UK Travel: A Coronavirus Update

Mudlarking under the Millennium Bridge

Millennium Bridge London EC4V 3PA

Dating back to the 18th and 19th centuries, when London’s poor would search for things to sell, mudlarking is the urban equivalent of beachcombing, and although you’re unlikely to find much of value these days, you can easily pick up items that are hundreds of years old. Clay pipes are the most prevalent items, thrown into the River Thames by dock workers who bought their pipes pre-filled with tobacco and threw them away after a smoke. Take a plastic bag or tub for your treasure collection and give it all a good wash when you get home. Don’t start digging or you’ll need to think about getting a licence, but picking up items from the surface is absolutely fine. Always check the tide tables – note, this area is listed as ‘London Bridge (Tower Pier)’; when safe to do so, you can get onto the ‘beach’ by climbing down the long steps to the left of the Millennium Bridge (on the north bank). Wear sturdy shoes as it can be slippery, stay together and always check for your exit point as the tide comes in quickly once it starts. Wear disposable gloves or wash your hands after touching items on the river foreshore – the Thames is pretty clean nowadays but you can still catch Weil’s Disease, spread by rat’s urine.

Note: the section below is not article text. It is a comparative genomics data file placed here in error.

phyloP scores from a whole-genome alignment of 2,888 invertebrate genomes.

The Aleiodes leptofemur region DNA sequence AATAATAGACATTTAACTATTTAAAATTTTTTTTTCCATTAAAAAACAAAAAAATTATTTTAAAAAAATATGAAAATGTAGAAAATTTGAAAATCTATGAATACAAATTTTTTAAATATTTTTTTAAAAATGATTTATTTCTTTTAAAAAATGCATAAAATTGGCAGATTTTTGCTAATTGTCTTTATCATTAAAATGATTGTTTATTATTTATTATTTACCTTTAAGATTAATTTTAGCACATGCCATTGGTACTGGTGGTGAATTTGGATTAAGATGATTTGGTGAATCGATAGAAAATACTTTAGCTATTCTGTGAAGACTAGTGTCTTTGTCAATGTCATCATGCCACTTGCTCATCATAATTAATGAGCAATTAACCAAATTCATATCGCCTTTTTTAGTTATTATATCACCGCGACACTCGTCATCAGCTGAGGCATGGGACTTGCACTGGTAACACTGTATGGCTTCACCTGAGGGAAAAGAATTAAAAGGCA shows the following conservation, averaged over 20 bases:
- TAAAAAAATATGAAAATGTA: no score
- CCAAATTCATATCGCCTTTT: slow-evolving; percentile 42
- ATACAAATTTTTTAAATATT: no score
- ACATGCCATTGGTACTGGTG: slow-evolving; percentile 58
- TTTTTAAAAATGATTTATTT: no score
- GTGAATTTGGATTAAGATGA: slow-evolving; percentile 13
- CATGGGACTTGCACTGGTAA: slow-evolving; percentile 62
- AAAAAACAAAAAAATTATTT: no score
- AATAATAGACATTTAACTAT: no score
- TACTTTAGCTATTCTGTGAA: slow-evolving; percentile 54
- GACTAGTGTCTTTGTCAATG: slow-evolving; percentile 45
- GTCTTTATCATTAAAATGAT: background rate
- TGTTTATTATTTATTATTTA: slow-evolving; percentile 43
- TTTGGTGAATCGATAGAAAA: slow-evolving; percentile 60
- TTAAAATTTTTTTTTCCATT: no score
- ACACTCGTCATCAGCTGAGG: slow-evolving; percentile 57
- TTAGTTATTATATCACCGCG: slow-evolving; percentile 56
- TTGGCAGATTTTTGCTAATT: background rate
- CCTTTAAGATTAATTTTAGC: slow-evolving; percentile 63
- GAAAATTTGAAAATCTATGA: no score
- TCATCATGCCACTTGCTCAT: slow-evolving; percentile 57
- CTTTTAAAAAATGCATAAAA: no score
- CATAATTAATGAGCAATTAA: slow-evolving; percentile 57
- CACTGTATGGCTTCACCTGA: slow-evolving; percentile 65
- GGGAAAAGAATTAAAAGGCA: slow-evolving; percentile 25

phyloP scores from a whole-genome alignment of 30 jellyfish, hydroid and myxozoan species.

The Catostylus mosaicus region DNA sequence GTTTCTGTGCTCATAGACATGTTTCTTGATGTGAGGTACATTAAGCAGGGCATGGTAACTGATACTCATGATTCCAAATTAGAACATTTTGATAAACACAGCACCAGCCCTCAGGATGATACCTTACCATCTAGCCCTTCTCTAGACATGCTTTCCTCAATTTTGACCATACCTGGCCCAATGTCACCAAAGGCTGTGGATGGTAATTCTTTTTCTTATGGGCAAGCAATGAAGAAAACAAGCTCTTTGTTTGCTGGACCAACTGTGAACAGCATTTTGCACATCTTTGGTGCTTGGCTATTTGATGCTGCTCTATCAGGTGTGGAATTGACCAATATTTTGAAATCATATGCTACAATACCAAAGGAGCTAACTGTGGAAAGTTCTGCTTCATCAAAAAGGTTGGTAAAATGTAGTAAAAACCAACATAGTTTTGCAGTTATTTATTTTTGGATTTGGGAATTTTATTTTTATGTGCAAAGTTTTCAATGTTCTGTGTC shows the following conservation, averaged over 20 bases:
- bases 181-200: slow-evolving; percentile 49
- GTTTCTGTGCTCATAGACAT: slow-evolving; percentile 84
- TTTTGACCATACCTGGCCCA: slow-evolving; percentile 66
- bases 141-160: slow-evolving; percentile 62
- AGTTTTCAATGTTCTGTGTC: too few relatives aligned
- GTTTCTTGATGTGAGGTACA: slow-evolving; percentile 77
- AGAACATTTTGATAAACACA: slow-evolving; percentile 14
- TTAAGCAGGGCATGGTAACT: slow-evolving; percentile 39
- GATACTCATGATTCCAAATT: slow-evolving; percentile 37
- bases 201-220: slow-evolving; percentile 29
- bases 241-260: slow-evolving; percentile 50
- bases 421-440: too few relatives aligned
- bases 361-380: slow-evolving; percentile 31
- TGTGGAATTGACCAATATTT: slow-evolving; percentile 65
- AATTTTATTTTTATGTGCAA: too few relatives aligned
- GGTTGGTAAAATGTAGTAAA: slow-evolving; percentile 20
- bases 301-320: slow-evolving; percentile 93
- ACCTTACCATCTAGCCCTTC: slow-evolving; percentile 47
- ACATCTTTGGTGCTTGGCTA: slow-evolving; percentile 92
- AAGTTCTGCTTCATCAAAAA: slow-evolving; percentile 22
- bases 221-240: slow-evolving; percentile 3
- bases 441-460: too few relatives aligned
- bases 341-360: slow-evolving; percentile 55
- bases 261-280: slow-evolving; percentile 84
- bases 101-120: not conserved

Best Places to stay near Mudlarking under the Millennium Bridge